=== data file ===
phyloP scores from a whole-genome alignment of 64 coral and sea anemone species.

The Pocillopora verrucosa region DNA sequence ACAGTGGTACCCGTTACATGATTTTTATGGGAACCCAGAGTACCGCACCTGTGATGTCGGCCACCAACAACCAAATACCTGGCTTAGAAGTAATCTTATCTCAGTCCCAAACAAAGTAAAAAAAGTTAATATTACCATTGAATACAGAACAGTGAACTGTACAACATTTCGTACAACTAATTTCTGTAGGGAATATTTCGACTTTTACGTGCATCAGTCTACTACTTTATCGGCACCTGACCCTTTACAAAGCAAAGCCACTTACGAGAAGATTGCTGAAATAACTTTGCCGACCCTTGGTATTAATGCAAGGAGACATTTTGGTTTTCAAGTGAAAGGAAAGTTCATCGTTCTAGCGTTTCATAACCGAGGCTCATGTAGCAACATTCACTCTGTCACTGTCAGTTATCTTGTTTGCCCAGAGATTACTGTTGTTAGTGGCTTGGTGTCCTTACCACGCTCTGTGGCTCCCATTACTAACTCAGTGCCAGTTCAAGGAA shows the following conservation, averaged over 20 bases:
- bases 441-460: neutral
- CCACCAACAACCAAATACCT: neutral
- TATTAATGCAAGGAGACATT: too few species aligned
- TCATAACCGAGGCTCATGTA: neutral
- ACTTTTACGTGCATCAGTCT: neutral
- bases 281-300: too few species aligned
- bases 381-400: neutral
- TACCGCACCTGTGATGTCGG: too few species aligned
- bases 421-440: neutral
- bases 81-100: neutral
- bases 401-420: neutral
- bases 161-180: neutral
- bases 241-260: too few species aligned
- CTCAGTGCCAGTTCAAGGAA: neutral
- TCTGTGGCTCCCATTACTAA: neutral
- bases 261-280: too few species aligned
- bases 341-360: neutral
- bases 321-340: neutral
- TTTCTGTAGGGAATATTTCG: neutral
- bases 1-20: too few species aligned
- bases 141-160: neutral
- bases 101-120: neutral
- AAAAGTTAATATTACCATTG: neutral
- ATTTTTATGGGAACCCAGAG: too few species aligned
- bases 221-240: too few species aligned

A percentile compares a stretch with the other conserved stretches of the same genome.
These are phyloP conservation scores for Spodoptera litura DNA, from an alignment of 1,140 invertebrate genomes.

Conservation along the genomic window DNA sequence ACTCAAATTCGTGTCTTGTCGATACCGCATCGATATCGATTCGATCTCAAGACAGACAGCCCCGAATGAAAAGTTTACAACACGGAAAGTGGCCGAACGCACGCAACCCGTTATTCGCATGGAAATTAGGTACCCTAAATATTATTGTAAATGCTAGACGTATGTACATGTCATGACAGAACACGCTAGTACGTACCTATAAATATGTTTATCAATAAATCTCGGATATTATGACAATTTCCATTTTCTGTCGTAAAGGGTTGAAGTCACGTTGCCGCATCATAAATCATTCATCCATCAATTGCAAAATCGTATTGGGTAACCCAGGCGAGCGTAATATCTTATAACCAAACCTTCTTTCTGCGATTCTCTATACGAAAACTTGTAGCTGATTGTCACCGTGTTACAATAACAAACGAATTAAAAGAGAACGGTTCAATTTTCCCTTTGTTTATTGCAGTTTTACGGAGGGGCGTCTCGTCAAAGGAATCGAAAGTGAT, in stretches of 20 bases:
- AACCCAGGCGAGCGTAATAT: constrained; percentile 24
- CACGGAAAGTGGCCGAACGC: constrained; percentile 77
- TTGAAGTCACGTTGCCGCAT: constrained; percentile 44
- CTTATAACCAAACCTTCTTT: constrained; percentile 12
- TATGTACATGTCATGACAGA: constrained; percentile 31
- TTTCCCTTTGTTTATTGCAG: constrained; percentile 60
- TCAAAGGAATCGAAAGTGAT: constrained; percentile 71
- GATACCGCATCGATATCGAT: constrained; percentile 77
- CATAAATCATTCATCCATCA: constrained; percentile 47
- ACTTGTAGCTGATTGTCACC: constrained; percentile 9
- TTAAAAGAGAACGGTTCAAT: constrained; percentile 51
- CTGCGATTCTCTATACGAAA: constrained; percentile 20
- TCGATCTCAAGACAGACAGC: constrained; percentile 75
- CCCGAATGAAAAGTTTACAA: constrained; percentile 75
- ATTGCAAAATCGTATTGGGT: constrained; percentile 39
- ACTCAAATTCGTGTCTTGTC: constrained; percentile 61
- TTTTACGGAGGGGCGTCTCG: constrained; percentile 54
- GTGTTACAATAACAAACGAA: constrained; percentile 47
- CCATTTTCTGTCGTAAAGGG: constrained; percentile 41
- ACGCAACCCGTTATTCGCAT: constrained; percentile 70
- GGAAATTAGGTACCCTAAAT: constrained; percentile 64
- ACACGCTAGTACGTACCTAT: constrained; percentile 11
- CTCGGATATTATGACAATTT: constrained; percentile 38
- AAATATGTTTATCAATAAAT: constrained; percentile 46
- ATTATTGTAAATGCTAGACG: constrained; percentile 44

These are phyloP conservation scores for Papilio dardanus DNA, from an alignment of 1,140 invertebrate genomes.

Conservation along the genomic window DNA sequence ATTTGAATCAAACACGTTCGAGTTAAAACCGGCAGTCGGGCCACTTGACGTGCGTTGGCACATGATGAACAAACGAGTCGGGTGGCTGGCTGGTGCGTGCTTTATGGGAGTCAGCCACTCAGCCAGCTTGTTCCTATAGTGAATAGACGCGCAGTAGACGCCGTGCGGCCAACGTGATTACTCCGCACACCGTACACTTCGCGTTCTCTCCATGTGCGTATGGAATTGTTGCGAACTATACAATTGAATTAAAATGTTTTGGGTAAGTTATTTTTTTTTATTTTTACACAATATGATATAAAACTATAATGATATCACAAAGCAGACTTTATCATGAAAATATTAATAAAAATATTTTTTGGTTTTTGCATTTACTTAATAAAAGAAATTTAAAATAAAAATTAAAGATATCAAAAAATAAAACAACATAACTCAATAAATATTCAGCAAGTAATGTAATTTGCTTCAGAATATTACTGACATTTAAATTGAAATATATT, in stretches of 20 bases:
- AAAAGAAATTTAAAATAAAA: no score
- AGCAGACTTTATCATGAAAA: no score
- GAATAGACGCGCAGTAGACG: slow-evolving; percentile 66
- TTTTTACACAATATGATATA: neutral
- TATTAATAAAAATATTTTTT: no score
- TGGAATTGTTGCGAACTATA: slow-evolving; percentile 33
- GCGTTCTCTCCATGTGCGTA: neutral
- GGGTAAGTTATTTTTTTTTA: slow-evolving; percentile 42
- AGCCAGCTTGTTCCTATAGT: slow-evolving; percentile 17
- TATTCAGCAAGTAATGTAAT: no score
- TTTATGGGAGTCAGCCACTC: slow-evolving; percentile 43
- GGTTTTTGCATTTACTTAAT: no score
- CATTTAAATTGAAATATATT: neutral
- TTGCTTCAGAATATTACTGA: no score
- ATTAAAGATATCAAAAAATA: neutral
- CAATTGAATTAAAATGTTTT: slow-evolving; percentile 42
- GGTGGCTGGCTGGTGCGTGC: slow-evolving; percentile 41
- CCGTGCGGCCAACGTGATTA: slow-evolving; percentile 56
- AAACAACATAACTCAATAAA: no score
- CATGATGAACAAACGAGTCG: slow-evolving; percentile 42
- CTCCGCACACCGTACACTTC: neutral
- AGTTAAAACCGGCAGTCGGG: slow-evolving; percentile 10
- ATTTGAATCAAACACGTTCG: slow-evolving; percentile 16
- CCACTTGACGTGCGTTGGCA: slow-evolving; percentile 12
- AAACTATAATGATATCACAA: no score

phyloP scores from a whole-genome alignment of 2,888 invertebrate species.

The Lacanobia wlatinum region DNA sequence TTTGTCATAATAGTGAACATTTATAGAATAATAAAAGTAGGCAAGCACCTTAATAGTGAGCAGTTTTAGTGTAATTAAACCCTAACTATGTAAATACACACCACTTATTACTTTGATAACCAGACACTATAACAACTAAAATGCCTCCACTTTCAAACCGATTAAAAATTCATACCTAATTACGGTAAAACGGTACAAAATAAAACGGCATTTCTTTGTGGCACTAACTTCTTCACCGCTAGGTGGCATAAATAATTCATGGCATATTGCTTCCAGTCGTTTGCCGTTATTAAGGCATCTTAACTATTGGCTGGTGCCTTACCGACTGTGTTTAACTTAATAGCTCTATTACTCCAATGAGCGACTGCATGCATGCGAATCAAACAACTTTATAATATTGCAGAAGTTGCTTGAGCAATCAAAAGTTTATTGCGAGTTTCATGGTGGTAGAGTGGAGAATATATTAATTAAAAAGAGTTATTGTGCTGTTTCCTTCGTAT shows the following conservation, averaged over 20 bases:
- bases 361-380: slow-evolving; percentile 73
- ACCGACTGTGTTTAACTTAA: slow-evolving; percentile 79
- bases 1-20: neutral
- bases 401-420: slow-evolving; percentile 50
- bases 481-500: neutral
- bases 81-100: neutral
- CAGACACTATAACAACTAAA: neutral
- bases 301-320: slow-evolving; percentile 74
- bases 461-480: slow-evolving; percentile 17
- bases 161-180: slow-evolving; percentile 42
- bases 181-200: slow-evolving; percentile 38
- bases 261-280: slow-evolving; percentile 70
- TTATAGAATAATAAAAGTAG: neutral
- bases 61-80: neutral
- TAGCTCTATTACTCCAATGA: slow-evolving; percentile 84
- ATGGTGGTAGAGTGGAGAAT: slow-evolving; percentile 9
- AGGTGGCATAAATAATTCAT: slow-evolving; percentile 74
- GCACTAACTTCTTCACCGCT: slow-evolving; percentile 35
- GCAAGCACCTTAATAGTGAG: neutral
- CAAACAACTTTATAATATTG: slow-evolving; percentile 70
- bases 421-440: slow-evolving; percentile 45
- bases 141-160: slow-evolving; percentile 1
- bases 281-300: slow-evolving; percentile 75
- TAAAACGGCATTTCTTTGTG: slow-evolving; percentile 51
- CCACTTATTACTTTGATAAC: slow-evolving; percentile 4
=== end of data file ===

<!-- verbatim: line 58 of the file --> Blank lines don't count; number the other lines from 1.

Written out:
- AAAAGAAATTTAAAATAAAA: no score